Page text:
Michael E. Emch, Ph.D., W.R. Kenan, Jr. Distinguished Professor, Geography and Epidemiology
Michael Emch’s expertise is in spatial epidemiology, disease ecology, and geographic information science applications of public health mostly on infectious diseases. He studies spatial patterns of diseases by investigating the role of social, natural, and built environments in disease occurrence in different places and populations, leading efforts to incorporate spatial sciences into different areas of inquiry in the health sciences.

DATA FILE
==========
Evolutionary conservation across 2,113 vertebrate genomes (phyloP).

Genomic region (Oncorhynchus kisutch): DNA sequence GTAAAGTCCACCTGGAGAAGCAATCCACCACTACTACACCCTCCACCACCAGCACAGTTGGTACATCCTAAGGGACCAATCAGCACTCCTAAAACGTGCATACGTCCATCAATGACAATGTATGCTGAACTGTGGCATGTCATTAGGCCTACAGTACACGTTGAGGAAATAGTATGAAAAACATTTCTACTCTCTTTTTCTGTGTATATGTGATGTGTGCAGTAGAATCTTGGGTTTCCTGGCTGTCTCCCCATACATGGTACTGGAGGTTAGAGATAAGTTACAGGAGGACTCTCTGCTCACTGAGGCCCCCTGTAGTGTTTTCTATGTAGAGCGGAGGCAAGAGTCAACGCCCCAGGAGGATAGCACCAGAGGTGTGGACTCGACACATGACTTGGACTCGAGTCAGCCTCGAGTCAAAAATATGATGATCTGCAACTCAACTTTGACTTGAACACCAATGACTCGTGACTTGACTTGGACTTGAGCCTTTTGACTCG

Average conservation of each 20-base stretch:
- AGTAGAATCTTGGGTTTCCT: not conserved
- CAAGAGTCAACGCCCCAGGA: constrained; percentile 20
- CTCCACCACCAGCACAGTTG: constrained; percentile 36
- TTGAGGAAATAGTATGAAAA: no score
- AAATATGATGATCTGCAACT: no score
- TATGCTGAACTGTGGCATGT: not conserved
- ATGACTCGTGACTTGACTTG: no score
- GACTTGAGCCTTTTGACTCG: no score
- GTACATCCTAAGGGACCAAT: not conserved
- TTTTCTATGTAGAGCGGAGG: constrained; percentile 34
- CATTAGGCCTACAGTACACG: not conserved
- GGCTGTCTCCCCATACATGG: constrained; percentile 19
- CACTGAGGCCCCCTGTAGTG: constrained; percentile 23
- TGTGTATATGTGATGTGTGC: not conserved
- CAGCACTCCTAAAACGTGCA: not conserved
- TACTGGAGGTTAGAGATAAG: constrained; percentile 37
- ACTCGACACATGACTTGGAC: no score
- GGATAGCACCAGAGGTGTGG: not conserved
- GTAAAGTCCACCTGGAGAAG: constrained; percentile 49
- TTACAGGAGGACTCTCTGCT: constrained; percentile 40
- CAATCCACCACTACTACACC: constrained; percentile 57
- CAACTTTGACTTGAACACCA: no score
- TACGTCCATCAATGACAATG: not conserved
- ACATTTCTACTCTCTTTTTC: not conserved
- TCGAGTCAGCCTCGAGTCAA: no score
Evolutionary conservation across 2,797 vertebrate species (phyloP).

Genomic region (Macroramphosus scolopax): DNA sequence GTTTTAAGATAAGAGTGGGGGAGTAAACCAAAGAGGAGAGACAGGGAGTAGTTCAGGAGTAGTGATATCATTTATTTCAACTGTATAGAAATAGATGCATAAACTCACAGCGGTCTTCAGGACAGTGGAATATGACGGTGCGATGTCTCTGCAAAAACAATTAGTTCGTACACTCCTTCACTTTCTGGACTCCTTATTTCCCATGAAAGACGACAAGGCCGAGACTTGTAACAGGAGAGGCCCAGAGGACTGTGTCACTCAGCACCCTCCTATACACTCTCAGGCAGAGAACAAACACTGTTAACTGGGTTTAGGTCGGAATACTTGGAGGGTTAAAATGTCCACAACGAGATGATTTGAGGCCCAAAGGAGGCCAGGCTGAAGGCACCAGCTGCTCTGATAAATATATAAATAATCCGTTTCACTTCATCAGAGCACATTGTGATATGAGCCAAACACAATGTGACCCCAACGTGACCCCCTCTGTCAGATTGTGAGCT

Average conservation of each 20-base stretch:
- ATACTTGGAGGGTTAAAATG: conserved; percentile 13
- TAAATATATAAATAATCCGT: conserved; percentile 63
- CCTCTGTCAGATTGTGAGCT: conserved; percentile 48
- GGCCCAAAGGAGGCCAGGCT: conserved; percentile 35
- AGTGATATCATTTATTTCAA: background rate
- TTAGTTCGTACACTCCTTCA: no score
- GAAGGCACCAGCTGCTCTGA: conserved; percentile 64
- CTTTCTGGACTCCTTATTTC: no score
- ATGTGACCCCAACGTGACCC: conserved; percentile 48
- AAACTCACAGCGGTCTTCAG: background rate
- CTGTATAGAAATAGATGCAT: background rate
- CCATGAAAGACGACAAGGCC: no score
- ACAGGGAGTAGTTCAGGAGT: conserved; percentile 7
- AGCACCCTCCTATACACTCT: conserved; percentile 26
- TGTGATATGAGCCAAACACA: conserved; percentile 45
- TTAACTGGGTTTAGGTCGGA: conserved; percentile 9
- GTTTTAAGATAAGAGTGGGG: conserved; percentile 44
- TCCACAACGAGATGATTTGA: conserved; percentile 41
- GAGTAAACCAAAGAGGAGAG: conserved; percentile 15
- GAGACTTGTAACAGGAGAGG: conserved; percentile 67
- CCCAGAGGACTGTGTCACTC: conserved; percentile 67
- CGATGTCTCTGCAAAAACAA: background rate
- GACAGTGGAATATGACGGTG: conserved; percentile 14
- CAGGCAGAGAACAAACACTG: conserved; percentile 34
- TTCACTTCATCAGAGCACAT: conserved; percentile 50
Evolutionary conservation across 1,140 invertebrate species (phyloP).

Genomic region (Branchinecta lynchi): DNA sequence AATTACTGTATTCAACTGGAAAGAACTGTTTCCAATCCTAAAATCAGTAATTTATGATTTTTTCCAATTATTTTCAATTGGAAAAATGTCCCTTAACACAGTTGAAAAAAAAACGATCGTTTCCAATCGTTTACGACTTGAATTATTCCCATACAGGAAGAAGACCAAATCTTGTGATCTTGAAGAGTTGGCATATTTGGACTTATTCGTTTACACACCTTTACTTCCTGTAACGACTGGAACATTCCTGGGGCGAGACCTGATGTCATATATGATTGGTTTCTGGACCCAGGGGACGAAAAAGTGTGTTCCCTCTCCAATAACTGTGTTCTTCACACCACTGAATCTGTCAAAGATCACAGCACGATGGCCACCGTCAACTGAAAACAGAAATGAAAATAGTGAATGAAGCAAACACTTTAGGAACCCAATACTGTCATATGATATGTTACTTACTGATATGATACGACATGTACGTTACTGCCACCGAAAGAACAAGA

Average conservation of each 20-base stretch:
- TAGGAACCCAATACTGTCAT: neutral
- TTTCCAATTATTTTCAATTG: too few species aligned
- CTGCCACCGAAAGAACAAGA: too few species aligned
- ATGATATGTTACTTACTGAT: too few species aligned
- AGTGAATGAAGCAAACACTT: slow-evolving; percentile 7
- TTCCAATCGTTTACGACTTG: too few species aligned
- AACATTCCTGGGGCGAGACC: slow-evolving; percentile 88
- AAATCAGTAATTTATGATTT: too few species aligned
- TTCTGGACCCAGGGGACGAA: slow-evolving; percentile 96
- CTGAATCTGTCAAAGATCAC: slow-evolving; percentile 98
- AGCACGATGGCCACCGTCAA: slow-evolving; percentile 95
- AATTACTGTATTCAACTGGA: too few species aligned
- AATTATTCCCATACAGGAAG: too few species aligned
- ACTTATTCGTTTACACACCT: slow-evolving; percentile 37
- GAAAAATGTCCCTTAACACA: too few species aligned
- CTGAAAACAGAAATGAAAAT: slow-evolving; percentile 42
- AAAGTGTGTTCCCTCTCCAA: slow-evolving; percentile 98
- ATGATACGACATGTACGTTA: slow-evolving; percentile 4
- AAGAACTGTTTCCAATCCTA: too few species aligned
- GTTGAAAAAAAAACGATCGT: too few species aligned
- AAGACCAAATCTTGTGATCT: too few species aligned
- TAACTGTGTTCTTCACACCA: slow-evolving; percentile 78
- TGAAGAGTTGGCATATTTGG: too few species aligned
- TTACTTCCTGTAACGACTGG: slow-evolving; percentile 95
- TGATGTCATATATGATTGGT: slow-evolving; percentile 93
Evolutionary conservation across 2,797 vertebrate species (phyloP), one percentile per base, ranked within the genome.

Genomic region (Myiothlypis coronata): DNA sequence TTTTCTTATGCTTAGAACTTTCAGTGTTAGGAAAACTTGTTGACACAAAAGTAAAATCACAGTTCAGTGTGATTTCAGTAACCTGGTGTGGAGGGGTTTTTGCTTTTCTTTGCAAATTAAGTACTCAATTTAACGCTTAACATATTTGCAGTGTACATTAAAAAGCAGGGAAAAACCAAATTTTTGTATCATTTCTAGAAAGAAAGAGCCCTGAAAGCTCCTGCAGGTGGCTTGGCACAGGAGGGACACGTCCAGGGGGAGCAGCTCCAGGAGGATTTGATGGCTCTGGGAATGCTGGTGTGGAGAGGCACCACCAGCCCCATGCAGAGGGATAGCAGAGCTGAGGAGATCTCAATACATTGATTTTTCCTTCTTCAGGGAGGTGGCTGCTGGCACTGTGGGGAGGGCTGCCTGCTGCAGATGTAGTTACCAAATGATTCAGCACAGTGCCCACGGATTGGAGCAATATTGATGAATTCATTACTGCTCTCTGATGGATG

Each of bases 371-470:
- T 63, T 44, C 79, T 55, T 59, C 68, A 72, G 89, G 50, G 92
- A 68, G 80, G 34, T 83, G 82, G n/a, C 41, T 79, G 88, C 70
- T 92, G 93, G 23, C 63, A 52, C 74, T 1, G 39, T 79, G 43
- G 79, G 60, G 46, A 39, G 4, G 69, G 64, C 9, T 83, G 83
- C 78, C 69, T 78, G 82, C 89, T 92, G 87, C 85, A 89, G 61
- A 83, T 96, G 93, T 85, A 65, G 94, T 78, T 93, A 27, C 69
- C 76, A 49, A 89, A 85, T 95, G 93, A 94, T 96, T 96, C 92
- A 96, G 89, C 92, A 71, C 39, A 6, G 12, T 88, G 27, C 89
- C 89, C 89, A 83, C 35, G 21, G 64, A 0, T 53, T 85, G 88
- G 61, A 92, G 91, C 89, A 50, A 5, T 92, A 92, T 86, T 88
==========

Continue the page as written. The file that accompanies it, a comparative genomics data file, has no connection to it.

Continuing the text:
Emch's expertise is in infectious disease ecology, neighborhood determinants of health, and geographic information science applications of public health. He leads the Spatial Health Research Group which conducts research that explores spatio-temporal patterns of disease, primarily infectious diseases of the developing world. Disease patterns are studied using a holistic approach by investigating the role of natural, social, and built environments in disease occurrence in different places and populations. Diverse statistical and spatial analytical methods are informed by theory from the fields of medical geography, epidemiology, ecology, and others. These theories and methods are used to examine diverse topics such as the role of population-environment drivers in viral evolution, how social connectivity contributes to disease incidence, and using environmental indicators to predict disease outbreaks. Two present studies the Group is working on now include: (1) Disease Surveillance Using Molecular and Geographic Methods in the Democratic Republic of Congo and (2) Incorporating geographic context into randomized controlled trials. For more information about these studies and other Group research activities see the Spatial Health Research Group website at Spatial Health Research Group